George Gakis: Some of my albums have gone full circle. I mean that my first record that I did with my friend Zaikos from Blues Wire was great, I’d only chase the cover because I look like I was going to a wedding, but that’s how much I knew in those days. It’s a great album though. The one I did with Julie Massino has gone full circle and doesn’t have anything to offer… “Forbidden Paradise” was a great album which unfortunately not a lot of people appreciated. I’d like to re-release that one… there is a thought about that with Roar… even for a vinyl release, my friend Yiannis!

GeorgeGakis05 If you were going to retire tommorow would you be happy with your career overall? Did you do everything you wanted to do? Is there more stuff in the basement?

George Gakis: Well, if I was going to stop tommorrow it would have been very violent and abrupt! I don’t want to think about that. However, if I say that I want to stop I’d be very happy with what I achieved, because I fulfilled my teenage dreams. I might not have become the most popular singer in Greece, but the fact that I had at my mum’s house all the musicians whose records I’d play all the time when I was young sitting on the table and eating mousaka brought me great pleasure!

GeorgeGakis06 What about stuff you’d still want to do?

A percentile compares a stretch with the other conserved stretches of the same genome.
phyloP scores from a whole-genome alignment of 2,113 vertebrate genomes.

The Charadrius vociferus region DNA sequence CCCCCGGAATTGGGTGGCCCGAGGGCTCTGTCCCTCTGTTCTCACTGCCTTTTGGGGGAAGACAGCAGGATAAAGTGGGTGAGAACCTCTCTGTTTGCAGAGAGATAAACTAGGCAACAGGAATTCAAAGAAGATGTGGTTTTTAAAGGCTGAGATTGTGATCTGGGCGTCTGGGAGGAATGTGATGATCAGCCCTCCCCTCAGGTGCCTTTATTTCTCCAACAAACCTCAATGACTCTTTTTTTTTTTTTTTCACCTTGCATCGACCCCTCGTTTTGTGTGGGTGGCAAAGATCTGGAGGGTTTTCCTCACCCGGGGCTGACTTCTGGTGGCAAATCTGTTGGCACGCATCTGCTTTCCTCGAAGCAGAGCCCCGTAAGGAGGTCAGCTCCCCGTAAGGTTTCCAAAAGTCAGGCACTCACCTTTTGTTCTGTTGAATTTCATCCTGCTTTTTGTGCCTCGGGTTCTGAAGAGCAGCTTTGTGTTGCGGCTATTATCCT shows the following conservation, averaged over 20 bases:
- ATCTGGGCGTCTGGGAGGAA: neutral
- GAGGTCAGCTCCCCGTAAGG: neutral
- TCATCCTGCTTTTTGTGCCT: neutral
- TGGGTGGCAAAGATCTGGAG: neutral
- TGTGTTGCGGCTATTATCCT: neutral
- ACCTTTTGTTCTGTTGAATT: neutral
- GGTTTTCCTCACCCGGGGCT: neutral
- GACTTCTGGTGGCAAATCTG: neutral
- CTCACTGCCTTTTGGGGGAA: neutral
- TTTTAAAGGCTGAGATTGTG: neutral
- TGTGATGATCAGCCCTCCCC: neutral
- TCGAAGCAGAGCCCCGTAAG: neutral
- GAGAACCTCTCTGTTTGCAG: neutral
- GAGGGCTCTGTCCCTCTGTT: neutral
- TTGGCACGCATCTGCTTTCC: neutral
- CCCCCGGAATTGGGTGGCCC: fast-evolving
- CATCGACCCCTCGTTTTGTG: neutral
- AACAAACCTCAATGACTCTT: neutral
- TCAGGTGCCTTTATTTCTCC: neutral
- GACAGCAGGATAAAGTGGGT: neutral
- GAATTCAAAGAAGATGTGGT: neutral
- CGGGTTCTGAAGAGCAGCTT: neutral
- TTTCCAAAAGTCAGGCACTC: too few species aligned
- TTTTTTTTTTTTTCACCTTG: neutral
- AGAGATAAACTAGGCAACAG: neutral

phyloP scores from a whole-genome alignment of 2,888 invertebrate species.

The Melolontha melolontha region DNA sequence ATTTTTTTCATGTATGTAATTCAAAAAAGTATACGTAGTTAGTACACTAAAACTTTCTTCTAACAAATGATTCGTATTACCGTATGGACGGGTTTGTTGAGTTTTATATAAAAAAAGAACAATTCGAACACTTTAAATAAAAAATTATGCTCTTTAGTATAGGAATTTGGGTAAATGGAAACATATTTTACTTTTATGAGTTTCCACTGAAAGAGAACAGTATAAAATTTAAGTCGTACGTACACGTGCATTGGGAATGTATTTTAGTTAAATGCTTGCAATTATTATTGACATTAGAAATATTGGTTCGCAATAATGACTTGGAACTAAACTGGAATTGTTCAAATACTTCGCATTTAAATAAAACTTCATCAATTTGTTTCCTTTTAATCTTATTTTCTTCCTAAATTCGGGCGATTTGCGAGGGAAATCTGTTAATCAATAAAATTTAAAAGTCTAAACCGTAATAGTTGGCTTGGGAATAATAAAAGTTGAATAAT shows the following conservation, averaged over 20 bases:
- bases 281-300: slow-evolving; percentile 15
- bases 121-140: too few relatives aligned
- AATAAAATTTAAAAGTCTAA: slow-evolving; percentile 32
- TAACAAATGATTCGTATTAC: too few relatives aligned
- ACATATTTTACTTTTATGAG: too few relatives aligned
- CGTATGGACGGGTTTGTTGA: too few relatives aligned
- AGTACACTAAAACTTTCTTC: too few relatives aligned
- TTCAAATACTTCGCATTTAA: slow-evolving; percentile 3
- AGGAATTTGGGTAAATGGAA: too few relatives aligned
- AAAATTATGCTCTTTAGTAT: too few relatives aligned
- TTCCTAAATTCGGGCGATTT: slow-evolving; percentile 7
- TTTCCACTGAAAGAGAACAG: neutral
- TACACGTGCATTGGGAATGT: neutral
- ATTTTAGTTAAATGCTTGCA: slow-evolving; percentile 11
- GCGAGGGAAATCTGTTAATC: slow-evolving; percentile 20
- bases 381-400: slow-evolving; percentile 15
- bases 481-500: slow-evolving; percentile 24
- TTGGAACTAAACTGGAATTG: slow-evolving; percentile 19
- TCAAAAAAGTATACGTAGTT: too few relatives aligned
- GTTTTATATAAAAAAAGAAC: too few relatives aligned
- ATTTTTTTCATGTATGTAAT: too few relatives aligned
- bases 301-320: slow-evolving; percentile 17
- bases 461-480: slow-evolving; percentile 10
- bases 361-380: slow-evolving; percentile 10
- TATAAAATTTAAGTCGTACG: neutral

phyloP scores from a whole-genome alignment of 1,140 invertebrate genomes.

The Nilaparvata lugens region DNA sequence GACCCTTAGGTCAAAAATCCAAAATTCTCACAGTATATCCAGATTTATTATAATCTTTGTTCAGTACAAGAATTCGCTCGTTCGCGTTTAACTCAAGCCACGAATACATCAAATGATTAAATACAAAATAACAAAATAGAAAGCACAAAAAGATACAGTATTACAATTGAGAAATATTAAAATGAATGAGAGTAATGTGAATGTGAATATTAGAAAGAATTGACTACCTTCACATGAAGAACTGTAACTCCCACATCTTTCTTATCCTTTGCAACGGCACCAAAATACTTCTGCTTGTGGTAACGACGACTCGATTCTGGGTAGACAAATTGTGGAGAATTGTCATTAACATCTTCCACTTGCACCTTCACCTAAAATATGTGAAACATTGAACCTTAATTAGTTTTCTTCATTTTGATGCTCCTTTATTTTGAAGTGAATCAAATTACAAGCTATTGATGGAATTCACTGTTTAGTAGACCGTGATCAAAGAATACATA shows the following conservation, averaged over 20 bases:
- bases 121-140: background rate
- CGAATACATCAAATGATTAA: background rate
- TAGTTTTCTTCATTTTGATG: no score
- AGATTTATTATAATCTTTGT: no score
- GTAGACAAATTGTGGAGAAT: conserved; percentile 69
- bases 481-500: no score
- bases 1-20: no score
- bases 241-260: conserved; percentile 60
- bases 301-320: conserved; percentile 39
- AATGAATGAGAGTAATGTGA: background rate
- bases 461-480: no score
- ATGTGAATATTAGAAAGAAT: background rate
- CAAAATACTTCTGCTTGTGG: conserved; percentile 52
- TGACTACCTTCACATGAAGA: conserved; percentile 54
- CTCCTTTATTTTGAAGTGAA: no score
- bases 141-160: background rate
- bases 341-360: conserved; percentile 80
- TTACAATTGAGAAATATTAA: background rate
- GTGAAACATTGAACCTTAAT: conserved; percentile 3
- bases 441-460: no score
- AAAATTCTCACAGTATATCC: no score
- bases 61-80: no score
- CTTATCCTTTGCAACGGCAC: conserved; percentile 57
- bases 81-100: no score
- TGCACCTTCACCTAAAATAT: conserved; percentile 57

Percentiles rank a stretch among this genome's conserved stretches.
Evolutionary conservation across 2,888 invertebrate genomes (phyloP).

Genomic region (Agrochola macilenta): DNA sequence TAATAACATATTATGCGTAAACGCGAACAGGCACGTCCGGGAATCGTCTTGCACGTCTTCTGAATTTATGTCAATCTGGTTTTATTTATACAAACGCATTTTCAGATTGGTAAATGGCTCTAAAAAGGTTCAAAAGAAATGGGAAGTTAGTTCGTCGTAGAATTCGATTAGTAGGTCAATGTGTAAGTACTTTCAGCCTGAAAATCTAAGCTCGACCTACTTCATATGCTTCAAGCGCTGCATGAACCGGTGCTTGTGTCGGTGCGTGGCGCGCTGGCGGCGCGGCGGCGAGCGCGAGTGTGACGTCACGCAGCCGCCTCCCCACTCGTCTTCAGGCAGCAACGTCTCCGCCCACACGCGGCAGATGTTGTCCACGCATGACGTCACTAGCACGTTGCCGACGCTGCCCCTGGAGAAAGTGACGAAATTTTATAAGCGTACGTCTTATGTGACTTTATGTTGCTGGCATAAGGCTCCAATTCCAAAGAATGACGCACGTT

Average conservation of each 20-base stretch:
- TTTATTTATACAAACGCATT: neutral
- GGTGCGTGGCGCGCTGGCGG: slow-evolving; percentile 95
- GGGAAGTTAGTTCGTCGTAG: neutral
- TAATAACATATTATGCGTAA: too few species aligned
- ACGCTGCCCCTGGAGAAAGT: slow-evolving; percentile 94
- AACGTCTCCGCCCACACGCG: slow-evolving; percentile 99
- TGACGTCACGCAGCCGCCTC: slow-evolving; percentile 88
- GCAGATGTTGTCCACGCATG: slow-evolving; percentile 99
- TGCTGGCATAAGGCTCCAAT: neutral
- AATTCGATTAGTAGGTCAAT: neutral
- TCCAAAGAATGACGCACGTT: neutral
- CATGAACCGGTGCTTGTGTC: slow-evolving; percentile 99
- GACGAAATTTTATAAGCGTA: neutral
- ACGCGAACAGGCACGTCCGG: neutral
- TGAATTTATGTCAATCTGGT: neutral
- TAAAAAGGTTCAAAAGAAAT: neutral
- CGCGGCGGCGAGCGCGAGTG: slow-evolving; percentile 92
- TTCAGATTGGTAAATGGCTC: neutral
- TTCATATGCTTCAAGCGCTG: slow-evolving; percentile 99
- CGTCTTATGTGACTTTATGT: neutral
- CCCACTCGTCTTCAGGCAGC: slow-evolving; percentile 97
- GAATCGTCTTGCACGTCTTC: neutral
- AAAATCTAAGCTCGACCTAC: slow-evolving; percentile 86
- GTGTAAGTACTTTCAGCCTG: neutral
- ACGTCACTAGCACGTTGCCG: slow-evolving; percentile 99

George Gakis: There’s a lot of stuff I’d still like to do. Man’s nature is unsatisfied. I’d like my music to have been more popular. And I am talking about my songs. The truth is that through the agony of survival in the music business I underestimated my own music, as I have always been the entertainer and I din’t play my material as much as I should have and some of that is really good. But, there is no great potential to do that and  I will give you a small example: when a song for the Eurovision contest comes out you go: “oh, man this is crap”, but after the media plays it thousands of times you might think that it’s not that bad after all. We don’t have this kind of potential. You might have a good song, but the crowd must appreciate it through your concerts you play live, that might be in front of 100 people. So, I’d like that… my music to be heard a bit more… other than that I am very lucky, I dig what I’ve done and I dig what I am doing!